He's getting smarter and smarter about not coming out from the safety of his cage. It's taking longer and longer to get him out. I have to chase him around a bit. He knows how to move and where he can go. But I eventually get him to fly out the cage door.
I'd notice that when he flies, the flapping of his wings shakes up a faint cloud of dander. Yeah, he's that dusty. So, I've taken to making him come out at least once a day to fly around, get some exercise, shake some of the dander off.
He's pretty messed up in the head, this little boy, Sid. If I walk away or into another room, he'll run after me, chirping and wolf whistling at me. Sid would follow me into the family room. He walks right up to my feet and looks up at me chirping like he wants something. But as soon as I put my hand out for him, he's defensive and starts biting.
I just hold my hand out and let him bite me. He has to learn that A) his biting has no effect and B) the hand isn't going to do anything to him. I'll sit there letting him bite-bite-bite, attack-attack-attack for a few minutes at a time. He has a sharp beak and bites pretty hard, but it's nothing I can't handle.
Here's the thing, he doesn't pierce skin or draw blood. And I know he can. Those are just warning bites. They're meant to startle me into leaving him alone. As long as I don't let him learn that biting works, he should mellow out to us in time. I watched a huge Amazon parrot take a chunk of flesh about the size of a dime off a staff's hand at the Night Owl Bird Hospital and they have to keep their hands perfectly still. Sid is nowhere near capable of doing that kind of damage. I think Skippy walking on my arm with untrimmed claws gives me deeper gashes than the warning shots from Sid.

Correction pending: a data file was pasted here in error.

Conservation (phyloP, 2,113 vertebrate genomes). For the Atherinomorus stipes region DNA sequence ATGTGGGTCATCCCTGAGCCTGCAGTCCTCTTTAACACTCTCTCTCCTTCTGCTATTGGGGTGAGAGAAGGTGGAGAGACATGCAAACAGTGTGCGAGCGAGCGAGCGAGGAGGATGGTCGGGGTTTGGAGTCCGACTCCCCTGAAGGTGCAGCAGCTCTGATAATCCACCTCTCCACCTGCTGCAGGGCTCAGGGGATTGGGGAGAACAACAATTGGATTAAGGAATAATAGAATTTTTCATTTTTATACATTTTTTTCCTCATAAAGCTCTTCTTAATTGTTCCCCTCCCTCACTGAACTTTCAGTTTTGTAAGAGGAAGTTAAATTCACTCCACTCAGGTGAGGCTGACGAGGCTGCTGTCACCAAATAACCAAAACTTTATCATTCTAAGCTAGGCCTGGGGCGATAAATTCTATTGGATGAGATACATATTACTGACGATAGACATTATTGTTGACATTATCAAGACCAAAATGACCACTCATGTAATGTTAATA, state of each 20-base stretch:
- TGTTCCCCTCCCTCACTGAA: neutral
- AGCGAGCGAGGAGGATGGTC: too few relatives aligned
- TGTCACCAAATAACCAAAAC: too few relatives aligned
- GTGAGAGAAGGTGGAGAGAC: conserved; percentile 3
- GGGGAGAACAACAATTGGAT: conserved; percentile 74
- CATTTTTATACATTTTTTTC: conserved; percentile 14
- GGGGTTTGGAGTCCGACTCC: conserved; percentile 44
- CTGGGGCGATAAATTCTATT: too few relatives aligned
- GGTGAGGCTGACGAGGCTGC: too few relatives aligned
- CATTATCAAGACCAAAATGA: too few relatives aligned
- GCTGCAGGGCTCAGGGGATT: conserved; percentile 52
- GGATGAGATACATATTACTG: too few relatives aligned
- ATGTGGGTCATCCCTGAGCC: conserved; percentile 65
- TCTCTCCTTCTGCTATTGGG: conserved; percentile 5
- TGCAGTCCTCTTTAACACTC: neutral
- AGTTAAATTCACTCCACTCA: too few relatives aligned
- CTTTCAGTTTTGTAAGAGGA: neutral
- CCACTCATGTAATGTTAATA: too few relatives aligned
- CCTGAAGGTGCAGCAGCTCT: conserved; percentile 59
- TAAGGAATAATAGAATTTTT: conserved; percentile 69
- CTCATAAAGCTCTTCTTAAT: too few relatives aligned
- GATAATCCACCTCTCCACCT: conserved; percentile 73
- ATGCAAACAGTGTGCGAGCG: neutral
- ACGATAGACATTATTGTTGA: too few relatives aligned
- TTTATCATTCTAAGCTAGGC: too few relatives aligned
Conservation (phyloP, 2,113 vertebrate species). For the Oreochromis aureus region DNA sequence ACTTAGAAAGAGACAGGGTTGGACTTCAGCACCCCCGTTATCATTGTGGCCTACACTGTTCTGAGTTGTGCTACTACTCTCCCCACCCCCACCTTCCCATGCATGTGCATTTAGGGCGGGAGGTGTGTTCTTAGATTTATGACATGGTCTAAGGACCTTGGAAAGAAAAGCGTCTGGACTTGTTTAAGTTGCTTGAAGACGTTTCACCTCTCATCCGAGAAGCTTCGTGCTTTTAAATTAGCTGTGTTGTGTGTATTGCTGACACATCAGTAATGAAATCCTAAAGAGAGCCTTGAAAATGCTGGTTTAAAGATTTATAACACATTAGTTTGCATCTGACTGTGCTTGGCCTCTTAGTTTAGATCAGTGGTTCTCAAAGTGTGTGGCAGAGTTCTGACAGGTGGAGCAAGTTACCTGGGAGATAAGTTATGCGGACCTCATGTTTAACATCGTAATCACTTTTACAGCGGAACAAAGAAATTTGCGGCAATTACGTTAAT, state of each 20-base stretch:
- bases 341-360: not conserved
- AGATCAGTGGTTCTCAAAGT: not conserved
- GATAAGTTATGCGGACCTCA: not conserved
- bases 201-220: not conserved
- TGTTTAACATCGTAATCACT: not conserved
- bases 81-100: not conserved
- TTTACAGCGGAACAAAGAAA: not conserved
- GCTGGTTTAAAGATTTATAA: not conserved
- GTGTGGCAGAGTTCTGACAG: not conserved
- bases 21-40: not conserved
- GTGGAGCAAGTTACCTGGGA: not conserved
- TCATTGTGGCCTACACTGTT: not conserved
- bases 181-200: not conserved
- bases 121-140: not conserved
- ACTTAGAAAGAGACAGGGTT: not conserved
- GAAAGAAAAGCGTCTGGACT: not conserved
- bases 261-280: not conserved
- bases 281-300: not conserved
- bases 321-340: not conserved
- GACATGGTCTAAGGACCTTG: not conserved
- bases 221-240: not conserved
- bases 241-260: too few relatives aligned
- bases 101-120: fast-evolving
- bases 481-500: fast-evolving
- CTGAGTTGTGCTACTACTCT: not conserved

Anyway, I also brought out Sid's tassle toy from his cage. I want him to get used to touching it and learn to not be afraid of it. The problem with Sid is that he doesn't play with toys. He won't play with paper when we offer it to him, he doesn't chew on things that he finds interesting, he doesn't find anything interesting at all... if I let him roam free in the family room, he chooses to just sit next to my feet.
Although, lately, we've noticed that he's torn holes in the newspaper lining at the bottom of his cage. I guess it's a start. But I'd rather see him knotting up the tassle toy instead of the newspaper because I'm not sure about him getting the ink in his mouth =P
I cornered him with the tassle toy and let him attack that, which he did with voracity. When he stopped, I jiggled it and made some small ticking noises. He attacked it again. We played for a good 15-20 minutes. I feel bad pissing him off and stressing him out, but I want him to have something else to do. I don't want him to just sit there and do nothing. Or worse, keep grooming himself.
We need to find something that we can use as a treat because right now, there's really no "reward" for him. The only reward is to be able to go back into his cage, which doesn't help if the goal is to have him be comfortable outside of his cage. He likes millet, but I don't think he likes it enough to not mind it being handfed to him...
I think I'll try raisins when I get home.